There can be a lot of confusion about lobby groups, particularly when shows like House of Cards portray back door deals and secret handshakes.
The truth is lobby groups are somewhat similar, just much less dramatic.
Earlier this week, Senator Andrew Bragg said superannuation lobby groups shouldn't exist which sparked an angry response from industry super fund lobby group Industry Super Australia (ISA) saying they’re necessary to stand up for the rights of members.
So, let’s take a look at who lobby groups are, what they do, and who they represent.
By definition, lobby groups are organisations put together with the aim of advocating on behalf of a specific group to help influence decisions made by lawmakers.
The argument for lobby groups
There are a few groups in the superannuation industry that have this intention. ISA is one of them, and are instantly recognisable by their ad campaigns of people making a diamond shape with their hands.
ISA states that its purpose is to help participating funds retain existing members as well as attract new ones, and protect those members’ interests by raising awareness of issues that might undermine their retirement savings.
As such, ISA focusses its ad campaigns on demonstrating to Australians the benefits of being in a not-for-profit super fund and provides tools to help Australians compare funds to find the best fit for them.
ISA chief executive Bernie Dean is extremely vocal about changes to superannuation laws, and doesn’t mince his words.
“Senator Bragg’s intent is clear – he wants to use these laws to silence those trying to protect members’ interests, as he cuts workers’ super and tries to funnel their retirement savings into the coffers of his former paymasters at the big banks,” Dean said.
In the financial year 2019-20 ISA had a total revenue of $23 million, the majority of which it said was allocated to its marketing campaign.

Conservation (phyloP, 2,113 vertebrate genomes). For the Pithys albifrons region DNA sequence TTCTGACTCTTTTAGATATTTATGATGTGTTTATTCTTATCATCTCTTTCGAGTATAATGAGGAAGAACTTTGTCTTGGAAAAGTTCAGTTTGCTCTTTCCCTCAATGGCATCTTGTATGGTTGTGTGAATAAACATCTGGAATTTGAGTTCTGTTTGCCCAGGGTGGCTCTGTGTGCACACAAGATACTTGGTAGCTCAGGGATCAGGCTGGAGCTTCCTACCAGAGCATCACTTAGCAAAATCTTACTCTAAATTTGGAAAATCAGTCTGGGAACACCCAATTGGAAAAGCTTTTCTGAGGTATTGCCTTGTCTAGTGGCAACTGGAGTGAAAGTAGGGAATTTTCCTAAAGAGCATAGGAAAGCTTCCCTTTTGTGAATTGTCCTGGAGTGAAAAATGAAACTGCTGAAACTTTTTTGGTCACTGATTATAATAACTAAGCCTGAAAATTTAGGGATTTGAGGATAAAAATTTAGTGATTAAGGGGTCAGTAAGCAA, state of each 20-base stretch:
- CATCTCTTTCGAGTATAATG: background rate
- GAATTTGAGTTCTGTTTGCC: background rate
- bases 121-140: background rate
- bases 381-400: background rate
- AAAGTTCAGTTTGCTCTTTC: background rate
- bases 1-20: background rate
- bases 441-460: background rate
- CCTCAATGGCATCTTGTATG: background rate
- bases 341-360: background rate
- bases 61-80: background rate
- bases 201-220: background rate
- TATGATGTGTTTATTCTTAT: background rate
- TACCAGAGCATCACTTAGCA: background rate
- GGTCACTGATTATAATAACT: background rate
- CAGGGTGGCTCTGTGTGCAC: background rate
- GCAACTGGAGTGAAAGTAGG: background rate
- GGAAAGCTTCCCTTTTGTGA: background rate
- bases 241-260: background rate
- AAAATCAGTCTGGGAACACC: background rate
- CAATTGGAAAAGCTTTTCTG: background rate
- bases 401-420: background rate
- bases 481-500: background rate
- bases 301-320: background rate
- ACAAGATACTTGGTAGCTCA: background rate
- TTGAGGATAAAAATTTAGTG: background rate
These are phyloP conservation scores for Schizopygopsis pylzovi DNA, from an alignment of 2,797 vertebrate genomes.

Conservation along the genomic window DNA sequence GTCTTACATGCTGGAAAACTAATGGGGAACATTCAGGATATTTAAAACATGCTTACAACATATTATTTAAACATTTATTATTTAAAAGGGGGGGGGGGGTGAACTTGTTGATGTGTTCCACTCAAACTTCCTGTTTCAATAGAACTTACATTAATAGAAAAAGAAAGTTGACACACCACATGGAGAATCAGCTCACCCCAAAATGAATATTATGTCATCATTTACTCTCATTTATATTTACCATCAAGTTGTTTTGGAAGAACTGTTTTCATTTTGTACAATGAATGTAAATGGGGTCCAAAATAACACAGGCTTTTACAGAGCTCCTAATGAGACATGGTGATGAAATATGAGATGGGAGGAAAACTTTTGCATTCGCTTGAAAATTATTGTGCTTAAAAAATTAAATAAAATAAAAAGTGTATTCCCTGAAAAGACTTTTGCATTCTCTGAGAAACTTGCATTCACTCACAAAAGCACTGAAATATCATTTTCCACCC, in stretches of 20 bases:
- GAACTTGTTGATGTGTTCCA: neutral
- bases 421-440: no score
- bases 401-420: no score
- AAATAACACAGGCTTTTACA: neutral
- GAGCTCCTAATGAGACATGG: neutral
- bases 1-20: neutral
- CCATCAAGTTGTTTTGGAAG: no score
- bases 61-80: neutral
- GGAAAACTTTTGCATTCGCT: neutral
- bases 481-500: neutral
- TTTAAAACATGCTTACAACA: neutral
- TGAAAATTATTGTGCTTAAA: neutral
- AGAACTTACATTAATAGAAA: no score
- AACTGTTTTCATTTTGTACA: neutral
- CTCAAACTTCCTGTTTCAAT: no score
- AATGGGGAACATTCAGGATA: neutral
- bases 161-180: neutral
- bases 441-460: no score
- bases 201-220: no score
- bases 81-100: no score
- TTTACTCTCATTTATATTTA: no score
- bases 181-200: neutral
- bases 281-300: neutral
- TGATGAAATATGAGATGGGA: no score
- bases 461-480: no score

ISA is also a fierce advocate for an increase in the superannuation guarantee (SG). As it stands today, the SG rate is 9.5 per cent, meaning 9.5 per cent of Australians' pay is automatically allocated to their retirement savings. This rate is legislated to gradually increase to 12 per cent by 2026.
ISA has dedicated its resources to protecting this increase, and has argued the scheduled rise will protect members’ financial interests, claiming any changes to the increase could “blow a six-figure hole in couples retirement savings”.
“Despite making an election commitment to not interfere with the legislated super guarantee increase the government is now considering cutting it or making other adverse changes,” an ISA spokesperson said.
“These changes could push retirees into having to sell or mortgage their home to get by.”
So, according to their own definition, the purpose of ISA as a lobby group is to protect the members of industry super funds to ensure they are able to enjoy a secure financial future.
The argument against lobby groups
Senator Andrew Bragg said the issue is not quite that simple. Earlier this week Bragg proposed legislation that would see superannuation lobby groups merge.
Speaking to Yahoo Finance, Bragg said the major issue with superannuation lobby groups is that they’re spending members’ money just to tell them what a good job they’re doing.
“It’s an industry that has its tentacles deep into all parts of the country, and when we have conducted inquiries it’s very clear that almost everyone has been bought,” Bragg said.
“So, there are very few people advocating for the genuine interests of consumers.”
Bragg is part of the Senate Economics Legislation Committee which has been holding hearings over the proposed Your Future, Your Super legislation.
Bragg said Australians are spending more money in superannuation fees than they are on their power bills, and members shouldn’t be expected to fund campaigns aimed towards them.
“There is a huge amount of wastage and the fees are too high, and part the reason they are so high is because they go towards payments to unions, advertising and lobby groups,” he said.
“There are just too many of them. We see the same people coming to Canberra to tell us the same thing.
“As a legislator, if I’m going to pass laws that take away people's money then we’d better make sure it’s money that is being looked after well.”